Once the resistor design is finalized, a method of trimming it to target value is required. Because of the large voltage gradient across adjacent limbs of the resistor pattern, the position and cut width of the laser trim links needed to be optimized to reduce the voltage trying to arc across the cut during overload conditions. To achieve this, a proprietary cut method is used, which uses the momentum of the laser to achieve maximum cut width in minimum time.
After trimming, the resistor is protected with a special screen-printed material. This function requires the use of a high-temperature firing glaze, as low-temperature curing materials have been found to pollute the capacitor’s dielectric. However, high temperature in turn can cause problems with shifts in resistor value during firing, which must be compensated.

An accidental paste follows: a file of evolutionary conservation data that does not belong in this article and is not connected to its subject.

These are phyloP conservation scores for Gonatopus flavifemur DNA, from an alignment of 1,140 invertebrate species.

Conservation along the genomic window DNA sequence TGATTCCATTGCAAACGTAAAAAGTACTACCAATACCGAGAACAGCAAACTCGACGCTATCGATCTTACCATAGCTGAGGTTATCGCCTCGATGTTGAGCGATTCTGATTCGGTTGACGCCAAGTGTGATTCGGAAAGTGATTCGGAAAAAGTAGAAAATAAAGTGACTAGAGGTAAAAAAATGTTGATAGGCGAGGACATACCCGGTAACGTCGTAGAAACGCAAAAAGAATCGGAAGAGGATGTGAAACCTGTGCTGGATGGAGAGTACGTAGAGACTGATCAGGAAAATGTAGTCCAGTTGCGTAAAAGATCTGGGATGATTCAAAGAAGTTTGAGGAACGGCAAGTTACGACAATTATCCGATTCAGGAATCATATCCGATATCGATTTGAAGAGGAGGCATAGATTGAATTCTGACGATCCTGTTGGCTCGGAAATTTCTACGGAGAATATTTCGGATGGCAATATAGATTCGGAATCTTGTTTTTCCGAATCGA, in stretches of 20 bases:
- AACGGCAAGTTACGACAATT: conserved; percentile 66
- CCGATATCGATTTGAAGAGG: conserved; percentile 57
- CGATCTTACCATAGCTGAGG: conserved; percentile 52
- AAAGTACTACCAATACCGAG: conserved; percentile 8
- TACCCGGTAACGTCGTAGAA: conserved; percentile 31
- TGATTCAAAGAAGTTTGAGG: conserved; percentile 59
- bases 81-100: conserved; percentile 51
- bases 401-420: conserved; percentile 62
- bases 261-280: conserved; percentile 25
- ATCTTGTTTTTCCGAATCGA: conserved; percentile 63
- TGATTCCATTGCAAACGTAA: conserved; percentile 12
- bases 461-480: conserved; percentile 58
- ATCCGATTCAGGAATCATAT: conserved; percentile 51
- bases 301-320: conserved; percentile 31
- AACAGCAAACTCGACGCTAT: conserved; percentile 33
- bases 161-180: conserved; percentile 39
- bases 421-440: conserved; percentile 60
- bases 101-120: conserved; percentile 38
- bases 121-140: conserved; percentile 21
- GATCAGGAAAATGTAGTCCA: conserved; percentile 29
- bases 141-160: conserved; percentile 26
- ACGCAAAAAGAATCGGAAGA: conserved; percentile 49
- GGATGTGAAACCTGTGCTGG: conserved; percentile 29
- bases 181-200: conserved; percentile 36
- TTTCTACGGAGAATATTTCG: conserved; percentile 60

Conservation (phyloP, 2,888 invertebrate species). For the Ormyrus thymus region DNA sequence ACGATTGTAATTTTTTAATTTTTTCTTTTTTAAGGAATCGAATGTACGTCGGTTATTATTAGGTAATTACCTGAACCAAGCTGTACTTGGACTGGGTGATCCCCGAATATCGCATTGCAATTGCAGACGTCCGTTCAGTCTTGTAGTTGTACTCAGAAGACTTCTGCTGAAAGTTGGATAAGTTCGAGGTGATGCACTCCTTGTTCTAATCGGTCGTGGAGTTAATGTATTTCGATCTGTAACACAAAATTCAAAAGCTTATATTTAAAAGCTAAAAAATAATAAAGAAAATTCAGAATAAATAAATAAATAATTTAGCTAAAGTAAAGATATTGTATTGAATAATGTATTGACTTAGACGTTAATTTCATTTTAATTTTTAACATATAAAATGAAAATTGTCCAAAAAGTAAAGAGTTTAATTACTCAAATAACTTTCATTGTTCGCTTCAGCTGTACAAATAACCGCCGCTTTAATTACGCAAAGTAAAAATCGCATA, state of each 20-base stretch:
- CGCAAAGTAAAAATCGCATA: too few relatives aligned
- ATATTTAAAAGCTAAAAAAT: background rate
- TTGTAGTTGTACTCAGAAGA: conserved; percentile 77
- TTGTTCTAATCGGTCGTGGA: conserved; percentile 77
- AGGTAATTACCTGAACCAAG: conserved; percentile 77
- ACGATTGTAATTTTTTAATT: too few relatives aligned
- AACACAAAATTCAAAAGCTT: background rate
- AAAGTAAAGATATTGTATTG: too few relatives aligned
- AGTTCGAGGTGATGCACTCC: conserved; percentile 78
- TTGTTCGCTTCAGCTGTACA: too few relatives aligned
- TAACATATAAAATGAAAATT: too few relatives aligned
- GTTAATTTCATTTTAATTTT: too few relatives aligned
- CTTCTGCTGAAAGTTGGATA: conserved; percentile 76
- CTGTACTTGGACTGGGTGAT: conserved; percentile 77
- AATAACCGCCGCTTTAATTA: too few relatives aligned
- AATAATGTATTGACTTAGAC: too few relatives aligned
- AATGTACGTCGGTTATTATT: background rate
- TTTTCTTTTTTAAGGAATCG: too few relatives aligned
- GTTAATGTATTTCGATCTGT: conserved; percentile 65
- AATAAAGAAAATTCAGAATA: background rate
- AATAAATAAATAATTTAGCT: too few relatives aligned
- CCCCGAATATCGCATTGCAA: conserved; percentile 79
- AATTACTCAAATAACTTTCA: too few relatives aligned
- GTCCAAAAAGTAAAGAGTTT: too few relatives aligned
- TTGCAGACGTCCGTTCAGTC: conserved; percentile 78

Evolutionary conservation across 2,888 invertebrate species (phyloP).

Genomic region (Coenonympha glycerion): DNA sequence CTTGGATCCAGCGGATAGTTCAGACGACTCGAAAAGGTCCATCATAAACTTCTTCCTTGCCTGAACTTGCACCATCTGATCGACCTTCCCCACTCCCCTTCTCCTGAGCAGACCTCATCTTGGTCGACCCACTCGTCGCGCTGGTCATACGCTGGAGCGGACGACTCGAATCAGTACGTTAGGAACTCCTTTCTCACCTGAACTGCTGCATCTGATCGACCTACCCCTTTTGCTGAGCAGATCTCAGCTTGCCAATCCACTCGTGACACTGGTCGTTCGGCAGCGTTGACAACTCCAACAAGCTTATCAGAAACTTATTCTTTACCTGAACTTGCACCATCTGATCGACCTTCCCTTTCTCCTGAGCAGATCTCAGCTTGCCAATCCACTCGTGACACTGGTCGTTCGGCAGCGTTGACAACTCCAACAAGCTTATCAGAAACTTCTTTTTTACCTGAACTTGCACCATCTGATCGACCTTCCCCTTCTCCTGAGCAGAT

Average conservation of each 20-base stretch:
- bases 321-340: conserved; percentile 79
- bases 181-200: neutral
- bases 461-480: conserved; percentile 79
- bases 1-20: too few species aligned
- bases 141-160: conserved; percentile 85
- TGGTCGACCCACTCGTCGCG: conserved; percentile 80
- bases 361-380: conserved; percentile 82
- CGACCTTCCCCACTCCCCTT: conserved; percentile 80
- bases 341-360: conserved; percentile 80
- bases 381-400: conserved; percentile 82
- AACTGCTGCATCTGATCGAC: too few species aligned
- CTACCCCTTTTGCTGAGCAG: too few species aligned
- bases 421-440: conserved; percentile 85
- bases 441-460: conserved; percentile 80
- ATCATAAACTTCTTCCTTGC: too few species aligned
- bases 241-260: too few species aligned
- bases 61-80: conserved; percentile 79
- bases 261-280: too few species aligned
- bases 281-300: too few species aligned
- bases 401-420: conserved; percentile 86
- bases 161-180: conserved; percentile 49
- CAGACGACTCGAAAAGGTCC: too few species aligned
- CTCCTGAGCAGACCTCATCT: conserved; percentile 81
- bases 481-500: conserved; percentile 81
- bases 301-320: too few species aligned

Another issue with the glaze is its insulation resistance during overload conditions. As the glaze has a large negative TCR, its insulation resistance can decrease when the resistor heats up and create a path for the high voltage to arc. It is critical to select a glaze with high insulation resistance and ensure that no air is trapped during processing.
Finally, increasing the strength of the terminations can be accomplished by increasing the solder pad area and using a larger diameter lead wire. While this approach presents a challenge in fitting the resistor pattern in the remaining substrate area, this can be solved by optimizing the design and using resistor materials with good voltage-handling performance.